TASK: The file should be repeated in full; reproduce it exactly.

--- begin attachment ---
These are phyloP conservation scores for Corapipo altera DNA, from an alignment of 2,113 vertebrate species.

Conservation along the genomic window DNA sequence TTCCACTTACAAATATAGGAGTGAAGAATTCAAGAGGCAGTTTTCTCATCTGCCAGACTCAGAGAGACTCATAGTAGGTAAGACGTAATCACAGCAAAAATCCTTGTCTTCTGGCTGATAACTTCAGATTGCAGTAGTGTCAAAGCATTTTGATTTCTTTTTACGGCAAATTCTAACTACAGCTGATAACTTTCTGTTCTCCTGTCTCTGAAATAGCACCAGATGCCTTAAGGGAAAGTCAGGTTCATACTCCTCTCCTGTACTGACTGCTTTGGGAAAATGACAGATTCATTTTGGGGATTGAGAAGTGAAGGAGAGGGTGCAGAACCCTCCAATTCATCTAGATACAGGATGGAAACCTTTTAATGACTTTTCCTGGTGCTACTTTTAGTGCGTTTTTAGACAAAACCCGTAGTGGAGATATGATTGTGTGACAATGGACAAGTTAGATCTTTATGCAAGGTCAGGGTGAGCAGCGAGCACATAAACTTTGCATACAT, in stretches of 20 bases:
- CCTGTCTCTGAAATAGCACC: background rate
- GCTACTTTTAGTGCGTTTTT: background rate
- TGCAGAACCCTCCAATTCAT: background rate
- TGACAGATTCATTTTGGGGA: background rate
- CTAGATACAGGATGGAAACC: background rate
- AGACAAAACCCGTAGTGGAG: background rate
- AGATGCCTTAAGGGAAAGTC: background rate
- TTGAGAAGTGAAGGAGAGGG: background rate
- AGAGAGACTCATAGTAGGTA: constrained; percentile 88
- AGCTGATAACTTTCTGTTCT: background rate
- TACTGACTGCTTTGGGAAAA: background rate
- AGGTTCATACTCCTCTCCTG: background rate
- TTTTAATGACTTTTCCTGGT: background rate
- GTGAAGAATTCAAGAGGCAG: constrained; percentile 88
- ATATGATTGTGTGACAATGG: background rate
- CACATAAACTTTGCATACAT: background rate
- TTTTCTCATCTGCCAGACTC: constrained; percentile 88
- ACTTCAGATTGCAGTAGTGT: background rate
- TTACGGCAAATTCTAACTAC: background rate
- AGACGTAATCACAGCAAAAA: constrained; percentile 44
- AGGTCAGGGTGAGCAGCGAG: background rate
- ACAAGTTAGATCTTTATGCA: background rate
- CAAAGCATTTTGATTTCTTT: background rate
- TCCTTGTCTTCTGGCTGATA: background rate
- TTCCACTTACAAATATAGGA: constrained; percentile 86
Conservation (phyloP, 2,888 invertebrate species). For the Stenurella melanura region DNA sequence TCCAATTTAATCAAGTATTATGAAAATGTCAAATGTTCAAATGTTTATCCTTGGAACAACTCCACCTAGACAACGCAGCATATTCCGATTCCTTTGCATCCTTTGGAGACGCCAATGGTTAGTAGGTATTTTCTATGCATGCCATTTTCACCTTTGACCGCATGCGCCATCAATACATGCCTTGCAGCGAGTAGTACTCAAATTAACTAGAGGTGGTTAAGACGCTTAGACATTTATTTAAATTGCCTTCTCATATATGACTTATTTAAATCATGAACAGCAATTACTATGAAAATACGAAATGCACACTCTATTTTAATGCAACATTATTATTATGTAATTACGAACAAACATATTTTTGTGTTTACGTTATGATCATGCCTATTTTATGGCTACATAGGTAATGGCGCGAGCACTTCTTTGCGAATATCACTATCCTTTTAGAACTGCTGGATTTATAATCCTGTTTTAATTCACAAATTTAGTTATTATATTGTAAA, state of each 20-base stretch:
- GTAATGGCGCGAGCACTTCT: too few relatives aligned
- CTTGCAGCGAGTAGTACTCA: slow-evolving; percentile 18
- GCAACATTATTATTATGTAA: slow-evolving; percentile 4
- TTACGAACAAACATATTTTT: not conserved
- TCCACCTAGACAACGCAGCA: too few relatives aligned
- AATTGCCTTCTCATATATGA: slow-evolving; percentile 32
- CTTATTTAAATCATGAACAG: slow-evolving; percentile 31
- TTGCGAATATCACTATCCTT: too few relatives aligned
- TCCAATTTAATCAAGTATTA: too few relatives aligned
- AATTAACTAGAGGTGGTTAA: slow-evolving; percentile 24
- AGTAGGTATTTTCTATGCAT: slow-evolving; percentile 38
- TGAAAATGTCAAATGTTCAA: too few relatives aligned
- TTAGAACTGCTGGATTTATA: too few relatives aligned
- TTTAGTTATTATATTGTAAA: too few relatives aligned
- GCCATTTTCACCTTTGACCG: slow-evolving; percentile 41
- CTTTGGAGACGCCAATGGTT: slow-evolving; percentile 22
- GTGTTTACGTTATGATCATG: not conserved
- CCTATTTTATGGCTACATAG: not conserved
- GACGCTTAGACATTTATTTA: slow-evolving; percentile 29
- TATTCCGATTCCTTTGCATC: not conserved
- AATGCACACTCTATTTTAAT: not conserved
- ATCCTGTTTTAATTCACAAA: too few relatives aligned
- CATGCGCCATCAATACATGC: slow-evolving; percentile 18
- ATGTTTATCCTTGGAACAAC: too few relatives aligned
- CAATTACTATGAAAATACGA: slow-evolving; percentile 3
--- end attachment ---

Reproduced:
These are phyloP conservation scores for Corapipo altera DNA, from an alignment of 2,113 vertebrate species.

Conservation along the genomic window DNA sequence TTCCACTTACAAATATAGGAGTGAAGAATTCAAGAGGCAGTTTTCTCATCTGCCAGACTCAGAGAGACTCATAGTAGGTAAGACGTAATCACAGCAAAAATCCTTGTCTTCTGGCTGATAACTTCAGATTGCAGTAGTGTCAAAGCATTTTGATTTCTTTTTACGGCAAATTCTAACTACAGCTGATAACTTTCTGTTCTCCTGTCTCTGAAATAGCACCAGATGCCTTAAGGGAAAGTCAGGTTCATACTCCTCTCCTGTACTGACTGCTTTGGGAAAATGACAGATTCATTTTGGGGATTGAGAAGTGAAGGAGAGGGTGCAGAACCCTCCAATTCATCTAGATACAGGATGGAAACCTTTTAATGACTTTTCCTGGTGCTACTTTTAGTGCGTTTTTAGACAAAACCCGTAGTGGAGATATGATTGTGTGACAATGGACAAGTTAGATCTTTATGCAAGGTCAGGGTGAGCAGCGAGCACATAAACTTTGCATACAT, in stretches of 20 bases:
- CCTGTCTCTGAAATAGCACC: background rate
- GCTACTTTTAGTGCGTTTTT: background rate
- TGCAGAACCCTCCAATTCAT: background rate
- TGACAGATTCATTTTGGGGA: background rate
- CTAGATACAGGATGGAAACC: background rate
- AGACAAAACCCGTAGTGGAG: background rate
- AGATGCCTTAAGGGAAAGTC: background rate
- TTGAGAAGTGAAGGAGAGGG: background rate
- AGAGAGACTCATAGTAGGTA: constrained; percentile 88
- AGCTGATAACTTTCTGTTCT: background rate
- TACTGACTGCTTTGGGAAAA: background rate
- AGGTTCATACTCCTCTCCTG: background rate
- TTTTAATGACTTTTCCTGGT: background rate
- GTGAAGAATTCAAGAGGCAG: constrained; percentile 88
- ATATGATTGTGTGACAATGG: background rate
- CACATAAACTTTGCATACAT: background rate
- TTTTCTCATCTGCCAGACTC: constrained; percentile 88
- ACTTCAGATTGCAGTAGTGT: background rate
- TTACGGCAAATTCTAACTAC: background rate
- AGACGTAATCACAGCAAAAA: constrained; percentile 44
- AGGTCAGGGTGAGCAGCGAG: background rate
- ACAAGTTAGATCTTTATGCA: background rate
- CAAAGCATTTTGATTTCTTT: background rate
- TCCTTGTCTTCTGGCTGATA: background rate
- TTCCACTTACAAATATAGGA: constrained; percentile 86
Conservation (phyloP, 2,888 invertebrate species). For the Stenurella melanura region DNA sequence TCCAATTTAATCAAGTATTATGAAAATGTCAAATGTTCAAATGTTTATCCTTGGAACAACTCCACCTAGACAACGCAGCATATTCCGATTCCTTTGCATCCTTTGGAGACGCCAATGGTTAGTAGGTATTTTCTATGCATGCCATTTTCACCTTTGACCGCATGCGCCATCAATACATGCCTTGCAGCGAGTAGTACTCAAATTAACTAGAGGTGGTTAAGACGCTTAGACATTTATTTAAATTGCCTTCTCATATATGACTTATTTAAATCATGAACAGCAATTACTATGAAAATACGAAATGCACACTCTATTTTAATGCAACATTATTATTATGTAATTACGAACAAACATATTTTTGTGTTTACGTTATGATCATGCCTATTTTATGGCTACATAGGTAATGGCGCGAGCACTTCTTTGCGAATATCACTATCCTTTTAGAACTGCTGGATTTATAATCCTGTTTTAATTCACAAATTTAGTTATTATATTGTAAA, state of each 20-base stretch:
- GTAATGGCGCGAGCACTTCT: too few relatives aligned
- CTTGCAGCGAGTAGTACTCA: slow-evolving; percentile 18
- GCAACATTATTATTATGTAA: slow-evolving; percentile 4
- TTACGAACAAACATATTTTT: not conserved
- TCCACCTAGACAACGCAGCA: too few relatives aligned
- AATTGCCTTCTCATATATGA: slow-evolving; percentile 32
- CTTATTTAAATCATGAACAG: slow-evolving; percentile 31
- TTGCGAATATCACTATCCTT: too few relatives aligned
- TCCAATTTAATCAAGTATTA: too few relatives aligned
- AATTAACTAGAGGTGGTTAA: slow-evolving; percentile 24
- AGTAGGTATTTTCTATGCAT: slow-evolving; percentile 38
- TGAAAATGTCAAATGTTCAA: too few relatives aligned
- TTAGAACTGCTGGATTTATA: too few relatives aligned
- TTTAGTTATTATATTGTAAA: too few relatives aligned
- GCCATTTTCACCTTTGACCG: slow-evolving; percentile 41
- CTTTGGAGACGCCAATGGTT: slow-evolving; percentile 22
- GTGTTTACGTTATGATCATG: not conserved
- CCTATTTTATGGCTACATAG: not conserved
- GACGCTTAGACATTTATTTA: slow-evolving; percentile 29
- TATTCCGATTCCTTTGCATC: not conserved
- AATGCACACTCTATTTTAAT: not conserved
- ATCCTGTTTTAATTCACAAA: too few relatives aligned
- CATGCGCCATCAATACATGC: slow-evolving; percentile 18
- ATGTTTATCCTTGGAACAAC: too few relatives aligned
- CAATTACTATGAAAATACGA: slow-evolving; percentile 3